As part of the recent executive shakeup within Apple, industrial design guru Jony Ive has been put in charge of a new department that oversees the design of all hardware and software made by Apple. In essence, Ive is the quintessential tastemaker at Apple, a role formerly filled by the late Steve Jobs.
By now you’ve probably heard that Ive isn’t a fan of skeuomorphism, the make-it-look-retro-to-feel-familar design style that has been implemented in iOS under the guidance of Scott Forstall. That’s why Apple’s apps have so much Corinthian leather and stitching, or why the Compass app is designed to look like a literal compass.
Now that Ive is in charge of the overall look and feel of iOS, expect skeuomorphism to start fading away. Concept designer and Cult of Mac reader Adrian Maciburko sent us his take on a new iOS interface design that relies less on the analog aesthetic and more on the digital.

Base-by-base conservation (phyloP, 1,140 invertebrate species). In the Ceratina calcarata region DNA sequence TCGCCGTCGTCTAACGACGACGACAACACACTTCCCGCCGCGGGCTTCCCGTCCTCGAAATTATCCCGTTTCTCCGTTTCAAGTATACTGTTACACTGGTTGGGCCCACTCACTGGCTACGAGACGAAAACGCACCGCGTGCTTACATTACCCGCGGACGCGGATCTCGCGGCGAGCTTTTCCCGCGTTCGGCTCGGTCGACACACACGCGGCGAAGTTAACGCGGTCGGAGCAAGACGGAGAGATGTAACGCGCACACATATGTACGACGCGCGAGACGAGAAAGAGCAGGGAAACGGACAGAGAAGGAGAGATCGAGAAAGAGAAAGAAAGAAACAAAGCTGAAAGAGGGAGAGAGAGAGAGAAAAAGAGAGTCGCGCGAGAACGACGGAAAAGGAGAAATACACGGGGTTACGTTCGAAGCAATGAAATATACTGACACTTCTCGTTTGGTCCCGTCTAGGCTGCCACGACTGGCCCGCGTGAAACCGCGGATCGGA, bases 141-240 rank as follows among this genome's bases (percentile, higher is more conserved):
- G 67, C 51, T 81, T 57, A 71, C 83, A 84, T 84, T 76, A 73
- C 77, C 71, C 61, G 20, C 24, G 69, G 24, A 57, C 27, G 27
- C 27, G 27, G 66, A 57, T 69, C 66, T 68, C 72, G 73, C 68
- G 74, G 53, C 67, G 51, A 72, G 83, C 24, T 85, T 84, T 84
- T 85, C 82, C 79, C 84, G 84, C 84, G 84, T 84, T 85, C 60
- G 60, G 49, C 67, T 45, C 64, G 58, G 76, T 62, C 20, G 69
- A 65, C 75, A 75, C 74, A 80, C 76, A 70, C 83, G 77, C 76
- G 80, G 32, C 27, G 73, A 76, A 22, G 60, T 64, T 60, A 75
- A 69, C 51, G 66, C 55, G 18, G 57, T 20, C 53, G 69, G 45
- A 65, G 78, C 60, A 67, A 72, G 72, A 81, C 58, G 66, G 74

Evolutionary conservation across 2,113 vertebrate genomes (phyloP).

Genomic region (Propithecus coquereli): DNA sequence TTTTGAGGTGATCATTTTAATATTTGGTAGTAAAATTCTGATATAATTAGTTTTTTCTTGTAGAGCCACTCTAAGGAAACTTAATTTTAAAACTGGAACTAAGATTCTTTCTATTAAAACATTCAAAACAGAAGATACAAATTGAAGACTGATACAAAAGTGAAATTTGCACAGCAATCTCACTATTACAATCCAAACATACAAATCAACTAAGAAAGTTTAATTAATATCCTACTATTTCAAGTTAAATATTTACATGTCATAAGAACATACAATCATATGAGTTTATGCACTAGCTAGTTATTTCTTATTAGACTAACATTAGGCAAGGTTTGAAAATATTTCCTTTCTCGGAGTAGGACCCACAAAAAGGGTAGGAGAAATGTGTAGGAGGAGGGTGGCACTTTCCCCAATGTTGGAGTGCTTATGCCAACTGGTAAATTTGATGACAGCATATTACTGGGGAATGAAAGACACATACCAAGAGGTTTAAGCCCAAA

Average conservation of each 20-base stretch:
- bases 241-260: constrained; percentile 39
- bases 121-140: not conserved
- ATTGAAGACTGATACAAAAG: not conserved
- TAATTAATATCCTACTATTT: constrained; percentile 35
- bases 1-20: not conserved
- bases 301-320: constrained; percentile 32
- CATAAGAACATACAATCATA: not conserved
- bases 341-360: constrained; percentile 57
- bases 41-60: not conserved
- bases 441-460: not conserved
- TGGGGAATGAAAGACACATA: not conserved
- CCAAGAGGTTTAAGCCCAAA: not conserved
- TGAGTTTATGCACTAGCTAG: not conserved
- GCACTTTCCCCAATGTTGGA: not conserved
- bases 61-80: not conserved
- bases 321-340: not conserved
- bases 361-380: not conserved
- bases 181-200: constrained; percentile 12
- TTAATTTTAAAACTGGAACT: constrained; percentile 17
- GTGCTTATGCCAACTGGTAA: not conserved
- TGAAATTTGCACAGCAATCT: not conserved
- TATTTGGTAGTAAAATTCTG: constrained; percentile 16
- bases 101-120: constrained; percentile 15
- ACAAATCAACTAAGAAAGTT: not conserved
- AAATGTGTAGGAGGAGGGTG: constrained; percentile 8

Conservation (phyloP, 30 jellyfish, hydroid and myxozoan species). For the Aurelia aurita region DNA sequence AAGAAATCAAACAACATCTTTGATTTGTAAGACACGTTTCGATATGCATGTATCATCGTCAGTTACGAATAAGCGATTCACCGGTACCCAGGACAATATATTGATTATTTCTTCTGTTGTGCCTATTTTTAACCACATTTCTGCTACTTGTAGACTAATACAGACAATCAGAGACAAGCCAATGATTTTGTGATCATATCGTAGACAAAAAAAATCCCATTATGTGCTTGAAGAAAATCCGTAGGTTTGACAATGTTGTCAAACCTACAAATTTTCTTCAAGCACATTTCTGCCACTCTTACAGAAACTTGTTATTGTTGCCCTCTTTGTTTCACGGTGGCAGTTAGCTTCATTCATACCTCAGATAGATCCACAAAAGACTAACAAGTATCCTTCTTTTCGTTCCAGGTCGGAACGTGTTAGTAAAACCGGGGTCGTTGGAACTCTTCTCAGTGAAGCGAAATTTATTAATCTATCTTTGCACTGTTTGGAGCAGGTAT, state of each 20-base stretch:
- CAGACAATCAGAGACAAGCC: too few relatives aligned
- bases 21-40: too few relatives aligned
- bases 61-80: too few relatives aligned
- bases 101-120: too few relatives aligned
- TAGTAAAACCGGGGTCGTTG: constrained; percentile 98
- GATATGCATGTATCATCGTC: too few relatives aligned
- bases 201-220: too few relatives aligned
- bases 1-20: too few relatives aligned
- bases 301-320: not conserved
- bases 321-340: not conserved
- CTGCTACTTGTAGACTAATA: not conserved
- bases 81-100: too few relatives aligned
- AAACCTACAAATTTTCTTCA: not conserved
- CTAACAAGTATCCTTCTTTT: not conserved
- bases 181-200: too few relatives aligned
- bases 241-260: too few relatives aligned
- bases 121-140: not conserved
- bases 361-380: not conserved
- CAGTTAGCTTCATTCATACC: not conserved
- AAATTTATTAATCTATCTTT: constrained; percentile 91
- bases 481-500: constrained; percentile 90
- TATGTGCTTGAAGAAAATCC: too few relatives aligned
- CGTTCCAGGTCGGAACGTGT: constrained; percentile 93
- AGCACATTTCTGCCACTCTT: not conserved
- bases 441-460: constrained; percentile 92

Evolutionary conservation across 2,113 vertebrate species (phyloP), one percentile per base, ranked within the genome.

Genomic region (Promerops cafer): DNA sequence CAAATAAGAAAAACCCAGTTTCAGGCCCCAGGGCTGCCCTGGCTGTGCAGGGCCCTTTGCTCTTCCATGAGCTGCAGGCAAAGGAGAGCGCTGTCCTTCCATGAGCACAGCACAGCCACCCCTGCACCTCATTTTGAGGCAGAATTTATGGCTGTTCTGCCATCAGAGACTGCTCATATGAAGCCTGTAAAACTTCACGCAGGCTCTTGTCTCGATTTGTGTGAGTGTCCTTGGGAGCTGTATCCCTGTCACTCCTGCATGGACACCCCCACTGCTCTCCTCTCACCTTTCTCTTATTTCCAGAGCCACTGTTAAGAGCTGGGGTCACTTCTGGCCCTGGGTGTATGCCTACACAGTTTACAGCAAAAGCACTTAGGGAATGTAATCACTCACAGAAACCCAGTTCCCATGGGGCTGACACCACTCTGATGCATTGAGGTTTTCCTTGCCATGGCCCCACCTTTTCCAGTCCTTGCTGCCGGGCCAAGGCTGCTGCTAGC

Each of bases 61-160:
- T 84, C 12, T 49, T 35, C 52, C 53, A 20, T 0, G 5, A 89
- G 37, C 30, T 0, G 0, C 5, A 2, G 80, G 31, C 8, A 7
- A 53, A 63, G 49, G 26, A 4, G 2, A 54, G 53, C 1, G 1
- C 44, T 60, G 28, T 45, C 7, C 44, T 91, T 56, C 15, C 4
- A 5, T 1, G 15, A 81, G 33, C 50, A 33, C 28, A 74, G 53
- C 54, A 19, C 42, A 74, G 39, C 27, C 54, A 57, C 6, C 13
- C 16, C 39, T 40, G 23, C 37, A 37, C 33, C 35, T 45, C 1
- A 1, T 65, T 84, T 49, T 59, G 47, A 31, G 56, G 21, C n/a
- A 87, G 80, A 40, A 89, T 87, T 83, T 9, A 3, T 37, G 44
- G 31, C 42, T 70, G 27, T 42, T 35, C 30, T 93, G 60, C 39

“The idea behind my Crystal Interface concept came from trying to find a balance between skeuomorphism-heavy iOS apps and the more digital metro UI on Windows Phone,” said Maciburko over email. “The challenge was finding a way for the platform to evolve without making drastic changes, because it needed to remain familiar to the huge iOS user base.”
Microsoft has done something original and refreshing with its Metro interface. iOS is starting to feel crippled by Apple’s affection for leather textures and wooden bookshelves. Apps like Messages and Maps feel modern and clean, but then there’s the Notes app. Hopefully iOS 7 brings some consistency to Apple’s minimal design taste.
“After exploring some options, I decided that the Windows Phone Metro UI is too far on the digital end and the apps feel cold and lifeless,” said Maciburko. “Although, I believe a balance between the two directions may be possible. Apple needs to focus on the content and let hardware fade away into the background, and the same needs to happen for the UI.”